Discipleship is the term used to describe how Christians grow spiritually in the church. It is inspired by the way Jesus trained the disciples to be the leaders of the church. These men learned what it meant to be a follower of Christ by interacting with him face to face for an extended period of time. This is the model that modern discipleship must have. Dever points out that this type of discipleship can happen in different ways and that every church must come up with ways to make it happen.

Mark Dever makes the argument that church leadership must have five aspects. He begins by writing that the leadership of the biblical church takes place in a congregational context. He cites several different passages to support his view that the congregation of each local church has final authority over decisions in the church. There are many different views on the issue of authority in the church. Dever doesn’t spend much time explaining other views on church policy. He cautions against molding the leadership of the church from what the apostles did in the early church because “we church leaders today could take too much responsibility for ourselves. authority, without deserving such authority ”. I would recommend that readers of this article do their own study on this important question before drawing any conclusion.

Other aspects of Bible church leaders are that they are biblically qualified, that they are charismatic leaders, that they resemble Christ, and that their leadership is modeled on the authority of God. The biblical qualifications for elders leading a church are listed in 1 Timothy 3 and Titus 2. The qualifications describe different aspects of having an “above reproach” character as well as the ability to be able to teach the word. of God. The need for “charismatic” leaders does not refer to a leader’s engaging personality or ability to teach. This is a reference to the original Greek idea of ​​”charisma,” which refers to the gifts of grace that God has bestowed on the church. the leader is one who seeks to lead by the power of the Holy Spirit in order to equip the saints for the work of the church.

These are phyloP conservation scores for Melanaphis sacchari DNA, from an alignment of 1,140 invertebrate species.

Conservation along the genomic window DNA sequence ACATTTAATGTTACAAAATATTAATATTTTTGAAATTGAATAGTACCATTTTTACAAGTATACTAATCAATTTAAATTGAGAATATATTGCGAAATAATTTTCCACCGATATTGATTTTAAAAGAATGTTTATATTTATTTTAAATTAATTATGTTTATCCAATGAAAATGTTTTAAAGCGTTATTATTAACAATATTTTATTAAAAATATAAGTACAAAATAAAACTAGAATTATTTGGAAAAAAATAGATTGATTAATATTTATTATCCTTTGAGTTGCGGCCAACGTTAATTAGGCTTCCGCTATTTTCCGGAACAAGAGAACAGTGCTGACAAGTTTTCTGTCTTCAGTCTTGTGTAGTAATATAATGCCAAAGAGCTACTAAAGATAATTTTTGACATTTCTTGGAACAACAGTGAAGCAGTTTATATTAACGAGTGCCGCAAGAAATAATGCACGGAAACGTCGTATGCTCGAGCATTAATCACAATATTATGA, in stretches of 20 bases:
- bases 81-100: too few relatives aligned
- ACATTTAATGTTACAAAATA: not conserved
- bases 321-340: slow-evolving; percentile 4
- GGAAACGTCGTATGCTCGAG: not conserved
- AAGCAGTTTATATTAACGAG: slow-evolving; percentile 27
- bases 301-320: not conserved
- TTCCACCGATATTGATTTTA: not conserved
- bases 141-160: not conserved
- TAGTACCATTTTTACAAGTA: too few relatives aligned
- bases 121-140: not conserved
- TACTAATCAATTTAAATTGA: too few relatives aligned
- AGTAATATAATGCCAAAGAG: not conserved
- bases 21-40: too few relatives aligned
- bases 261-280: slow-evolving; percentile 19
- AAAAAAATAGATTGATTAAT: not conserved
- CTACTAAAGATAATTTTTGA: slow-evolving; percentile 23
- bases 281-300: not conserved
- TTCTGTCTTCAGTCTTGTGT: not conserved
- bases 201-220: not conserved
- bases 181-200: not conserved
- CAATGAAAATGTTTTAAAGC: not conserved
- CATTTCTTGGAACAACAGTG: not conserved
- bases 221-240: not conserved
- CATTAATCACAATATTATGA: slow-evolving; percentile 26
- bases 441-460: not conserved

The Christian model of church leadership is needed in healthy churches because Jesus Christ is the shepherd of the church and all other leaders are its under-shepherds. Healthy churches must focus their energy on pursuing Christ and helping others to do the same. The final aspect of healthy church leadership relates to the authority of God. Many people have a distorted view of human authority. This can create skepticism towards any human authority. Dever makes the argument that healthy churches will teach a biblical view of authority that creates a sense of safety and security for church members, because they understand that leadership seeks the growth of people instead of seeking to control them.


About Author

Comments are closed.